The Rise of Legal Sports Betting

In the US, legal sports betting has now rolled out to 29 states and Washington DC. Some states require in-person registration, while others allow customers to download apps and place bets online or over the phone. Several sportsbooks are available, including DraftKings, FanDuel, Caesars, BetMGM and more. In the first year of legal sports betting, there were an estimated 3.2 million bets placed. That number is expected to grow as states regulate and operators invest more.

The NBA prohibits players, coaches, team officials and trainers from placing bets on its own events. This includes the league’s NBA Summer League, WNBA and Basketball Africa League. However, players can place bets on other sports as long as it is not in their own league or team facilities. Athletes are required to sign a statement acknowledging gambling rules in their contracts.

Athletes and other league personnel are also barred from betting on their own games or competitions while in uniform or on the road with their teams. They are also banned from placing bets in the presence of teammates, team staff or managers, and must sign a waiver to bet on a game while on duty. The NBA says it will investigate any allegations of prohibited activities in this regard.

Legal sports betting has opened up many opportunities for fans, but it also has led to controversy. In May, NFL commissioner Roger Goodell was criticized for letting players off the hook after two players were suspended indefinitely last season over suspected betting activity. This season, a number of college and professional athletes have been disciplined for their betting behavior, including Tennessee Titans offensive tackle Nicholas Petit-Frere and Indiana Colts cornerback Isaiah Rodgers.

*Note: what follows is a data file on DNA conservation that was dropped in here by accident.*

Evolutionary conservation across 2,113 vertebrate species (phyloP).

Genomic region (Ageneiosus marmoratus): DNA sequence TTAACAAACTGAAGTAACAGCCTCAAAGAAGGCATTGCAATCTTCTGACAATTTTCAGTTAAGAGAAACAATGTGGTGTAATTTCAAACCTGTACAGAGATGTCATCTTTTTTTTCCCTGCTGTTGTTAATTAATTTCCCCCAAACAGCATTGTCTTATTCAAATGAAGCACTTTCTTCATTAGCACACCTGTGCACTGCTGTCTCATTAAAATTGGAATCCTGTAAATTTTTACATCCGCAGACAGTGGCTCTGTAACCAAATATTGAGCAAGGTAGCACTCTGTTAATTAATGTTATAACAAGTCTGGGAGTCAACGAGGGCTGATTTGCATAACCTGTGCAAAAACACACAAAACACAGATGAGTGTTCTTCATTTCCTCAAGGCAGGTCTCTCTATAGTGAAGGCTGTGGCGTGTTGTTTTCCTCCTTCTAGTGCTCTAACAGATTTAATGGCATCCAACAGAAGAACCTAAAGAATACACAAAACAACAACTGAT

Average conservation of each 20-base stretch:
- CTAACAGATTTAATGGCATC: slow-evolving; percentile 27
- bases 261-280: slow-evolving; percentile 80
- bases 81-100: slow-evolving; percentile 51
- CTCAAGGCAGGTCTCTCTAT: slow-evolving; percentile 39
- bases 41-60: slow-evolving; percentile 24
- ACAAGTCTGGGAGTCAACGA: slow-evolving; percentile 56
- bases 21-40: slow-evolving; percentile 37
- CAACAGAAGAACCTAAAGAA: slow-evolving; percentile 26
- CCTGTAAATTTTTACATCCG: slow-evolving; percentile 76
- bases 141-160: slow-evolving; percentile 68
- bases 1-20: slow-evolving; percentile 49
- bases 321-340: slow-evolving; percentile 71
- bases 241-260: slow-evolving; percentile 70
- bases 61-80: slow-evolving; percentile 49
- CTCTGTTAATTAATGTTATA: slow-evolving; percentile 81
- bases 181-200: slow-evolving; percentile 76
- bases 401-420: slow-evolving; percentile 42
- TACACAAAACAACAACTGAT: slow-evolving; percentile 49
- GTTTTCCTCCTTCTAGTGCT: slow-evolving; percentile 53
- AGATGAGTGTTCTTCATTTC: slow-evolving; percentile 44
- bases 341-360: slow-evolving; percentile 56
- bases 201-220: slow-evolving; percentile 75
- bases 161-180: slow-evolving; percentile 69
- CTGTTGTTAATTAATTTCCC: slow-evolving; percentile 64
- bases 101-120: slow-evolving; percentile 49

Despite the high profile cases, most bettors do not engage in illegal or unethical betting. But the rise of legal sports betting has led to an increased focus on integrity in the industry, particularly in the US, where a majority of wagers are made.

David Purdum, an ESPN reporter who covers the gambling industry, says that the Supreme Court ruling has changed everything for both sports and sports betting.

In the US, legal sports betting has been on the rise since the Supreme Court’s decision in 2018. The number of sportsbooks has grown rapidly, and sports leagues have embraced the new opportunity to generate revenue. This has included beefing up security, partnering with sportsbooks and working to improve integrity in the betting market.

A key issue has been the question of whether or not official data should be mandatory in legal sports betting. Some states have passed laws requiring sportsbooks to use official data, but the idea is unlikely to catch on elsewhere. The utility and reliability of official data has yet to be proven, and mandates for its use are viewed by the industry as unnecessary. The major US sports leagues have agreements with real-time data providers Sportradar and Genius Sports, but these do not include a handle-based fee.